S.M.A.R.T. GOALS 

S.M.A.R.T. is an acronym that was developed by George Doran, Arthur Miller and James Cunningham. The acronym originated in a scholarly article written by George Doran, Arthur Miller and James Cunningham and rapidly became one of the most popular goal setting methods around. 

Each letter of the S.M.A.R.T. acronym breaks down important components of an effective goal strategy. S.M.A.R.T Goals are:

  • Specific: Clearly defined, straightforward
  • Measurable: Units that measure your progress toward your end goal
  • Achievable: Attainable given your capacity and commitment 
  • Relevant: In this case, aligns with your growth as a coach and business owner
  • Timely: Bound to a start and end date, clear timeline

Keep reading to take a closer look at each letter of the acronym.

Specific 

You want your goals to be as specific as possible. The more specific your goal is, the more likely you are to achieve it.

For example, booking more Discovery calls is a general goal. Booking 3 Discovery calls a month for the next 6 months through social media and email marketing is a specific goal.

Remember, the more specific your goal is, the easier it will be to achieve. Wondering how you will know if you’re on track to achieve your goal? Move on to the next letter in the S.M.A.R.T. acronym, M.

Measurable 

Making your goal measurable is a great way to keep yourself on track. Identify a unit of measurement that you can use to gauge your progress.

Using the example above, you would measure your progress in Discovery calls booked from social media and email marketing.

Pause to identify the units of measurement you will use in your goals.

Achievable 

You’ve got a specific, measurable goal. The A in S.M.A.R.T. exists to gauge the likelihood of accomplishing your goal.

Reflect for a moment on the goals you have in mind. Ask yourself: Is this goal really a possibility for me?

Relevant

You’re almost there! The R in S.M.A.R.T. is a great way to ensure you’ve set goals that are relevant. In this case, your goals should be relevant to your growth as a coach and business owner.

Consider how relevant your goals are to your coaching business. If you find that your goals are slightly off the mark, go back to the drawing board and refine your goals.

Time-bound

Last but not least, be sure to make your goals time-bound. In short, this means setting a start and end date for your goals.

A clear timeline will help you schedule time to work on your goal and avoid procrastination.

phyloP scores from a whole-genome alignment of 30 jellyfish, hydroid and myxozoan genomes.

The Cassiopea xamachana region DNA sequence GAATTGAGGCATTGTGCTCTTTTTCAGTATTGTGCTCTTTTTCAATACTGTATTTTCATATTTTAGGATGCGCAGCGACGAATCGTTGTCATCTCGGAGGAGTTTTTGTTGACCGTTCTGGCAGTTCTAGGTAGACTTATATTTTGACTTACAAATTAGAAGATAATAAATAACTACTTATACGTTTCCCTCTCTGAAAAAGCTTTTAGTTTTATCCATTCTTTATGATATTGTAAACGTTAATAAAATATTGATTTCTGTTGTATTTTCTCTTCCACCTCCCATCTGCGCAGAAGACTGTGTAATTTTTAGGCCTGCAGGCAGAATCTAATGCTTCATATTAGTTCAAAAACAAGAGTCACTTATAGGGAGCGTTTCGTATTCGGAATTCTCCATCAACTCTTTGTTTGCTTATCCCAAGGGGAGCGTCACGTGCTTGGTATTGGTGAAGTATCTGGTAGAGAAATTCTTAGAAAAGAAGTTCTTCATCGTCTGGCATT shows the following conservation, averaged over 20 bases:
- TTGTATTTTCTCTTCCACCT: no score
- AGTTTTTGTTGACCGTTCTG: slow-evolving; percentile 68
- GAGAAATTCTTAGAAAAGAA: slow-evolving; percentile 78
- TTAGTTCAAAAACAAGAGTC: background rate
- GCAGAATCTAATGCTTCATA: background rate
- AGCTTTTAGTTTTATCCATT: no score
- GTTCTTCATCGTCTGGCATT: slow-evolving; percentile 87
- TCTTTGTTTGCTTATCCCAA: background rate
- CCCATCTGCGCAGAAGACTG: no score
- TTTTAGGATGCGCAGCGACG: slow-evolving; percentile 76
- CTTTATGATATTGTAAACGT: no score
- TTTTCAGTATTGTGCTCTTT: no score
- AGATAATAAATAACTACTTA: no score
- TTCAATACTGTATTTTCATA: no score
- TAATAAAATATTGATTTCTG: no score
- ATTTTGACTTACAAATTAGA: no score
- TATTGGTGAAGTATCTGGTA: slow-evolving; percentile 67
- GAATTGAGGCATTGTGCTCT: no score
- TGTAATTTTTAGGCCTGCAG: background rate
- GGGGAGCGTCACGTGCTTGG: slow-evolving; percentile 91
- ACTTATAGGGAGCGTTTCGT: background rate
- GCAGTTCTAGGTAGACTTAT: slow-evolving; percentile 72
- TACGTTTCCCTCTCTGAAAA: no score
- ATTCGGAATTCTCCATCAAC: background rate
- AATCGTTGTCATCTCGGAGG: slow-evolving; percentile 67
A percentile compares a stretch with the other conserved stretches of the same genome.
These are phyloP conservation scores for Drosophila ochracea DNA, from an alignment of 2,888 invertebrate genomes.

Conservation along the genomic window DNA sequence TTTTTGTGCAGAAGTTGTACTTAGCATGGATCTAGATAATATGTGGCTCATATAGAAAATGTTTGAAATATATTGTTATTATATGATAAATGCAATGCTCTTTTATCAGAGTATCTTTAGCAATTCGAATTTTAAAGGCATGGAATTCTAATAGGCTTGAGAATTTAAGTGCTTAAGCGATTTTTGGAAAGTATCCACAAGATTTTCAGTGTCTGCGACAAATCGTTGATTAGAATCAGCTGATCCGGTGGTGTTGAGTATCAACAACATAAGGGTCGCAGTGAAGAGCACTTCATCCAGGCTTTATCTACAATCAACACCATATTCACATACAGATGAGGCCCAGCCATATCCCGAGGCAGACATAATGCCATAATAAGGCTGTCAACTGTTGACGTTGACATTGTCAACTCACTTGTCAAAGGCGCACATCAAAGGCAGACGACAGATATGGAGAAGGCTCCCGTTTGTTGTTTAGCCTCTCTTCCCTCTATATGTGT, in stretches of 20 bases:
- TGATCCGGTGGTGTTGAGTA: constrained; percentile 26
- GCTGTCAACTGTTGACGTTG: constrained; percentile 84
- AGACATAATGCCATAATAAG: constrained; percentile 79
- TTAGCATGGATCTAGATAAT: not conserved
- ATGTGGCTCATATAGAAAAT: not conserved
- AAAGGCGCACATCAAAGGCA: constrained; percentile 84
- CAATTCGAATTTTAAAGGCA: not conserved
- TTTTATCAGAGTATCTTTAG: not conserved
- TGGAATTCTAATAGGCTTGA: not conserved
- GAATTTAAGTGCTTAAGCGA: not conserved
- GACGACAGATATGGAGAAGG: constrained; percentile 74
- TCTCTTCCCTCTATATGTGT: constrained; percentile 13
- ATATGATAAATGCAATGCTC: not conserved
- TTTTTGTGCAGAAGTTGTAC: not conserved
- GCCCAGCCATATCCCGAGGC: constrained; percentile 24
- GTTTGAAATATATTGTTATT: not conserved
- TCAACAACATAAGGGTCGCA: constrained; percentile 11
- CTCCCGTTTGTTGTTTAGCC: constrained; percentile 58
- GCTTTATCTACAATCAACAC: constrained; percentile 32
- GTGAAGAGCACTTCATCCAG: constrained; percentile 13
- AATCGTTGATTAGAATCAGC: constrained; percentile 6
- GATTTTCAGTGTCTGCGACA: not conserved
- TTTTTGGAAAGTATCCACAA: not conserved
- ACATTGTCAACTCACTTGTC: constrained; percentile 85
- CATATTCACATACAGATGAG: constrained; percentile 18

4 P’s of Effective Goal Setting

Now that you have a few goals in mind and a solid strategy to make them happen, make sure your goals are effective. Use the 4 P’s outline below to test the effectiveness of your goals:

Positive– Keep things positive by focusing on what you want to achieve, rather than what you want to avoid. 

Personal– Goals need to be about you and your dreams and desires. Avoid setting goals that are about other people.

Possible– It’s easy to get caught up in the excitement of setting a new goal. Make sure your goals are actually possible. When you set goals that are not possible, you set yourself up for disappointment. 

Prioritized– Rank your goals in order of importance. Prioritize your goals based on how important they are to you and your business.

You did it! You set effective goals for your business but don’t stop there. Be sure to pencil in some time to re-evaluate your goals.

When To Re-evaluate Goals

One common mistake many goal setters make is failing to check-in. Setting goals isn’t an activity you do once and hope you achieve them. Part of setting goals that work for you is re-evaluating or checking-in.

The time frame in which you re-evaluate your goals is largely up to you.  At a minimum, yearly is recommended. Some people like to evaluate their goals quarterly, while others even take a look monthly. Find a rhythm that works best for you, something you can maintain, and schedule it on your calendar. 

During your goal check-ins, be honest about how things are going. Pivot as needed and don’t be afraid to take a goal back to the drawing board.

You did it!

Congratulations on investing in your growth with goals! Your business will thank you later.

Don’t stop here. Invest in the growth of your business with an opportunity created for coaches like you. The Coach School will help you achieve your coaching business goals by equipping you with the knowledge, support, and resources you need to level up your business!

Learn more about The Coach School here.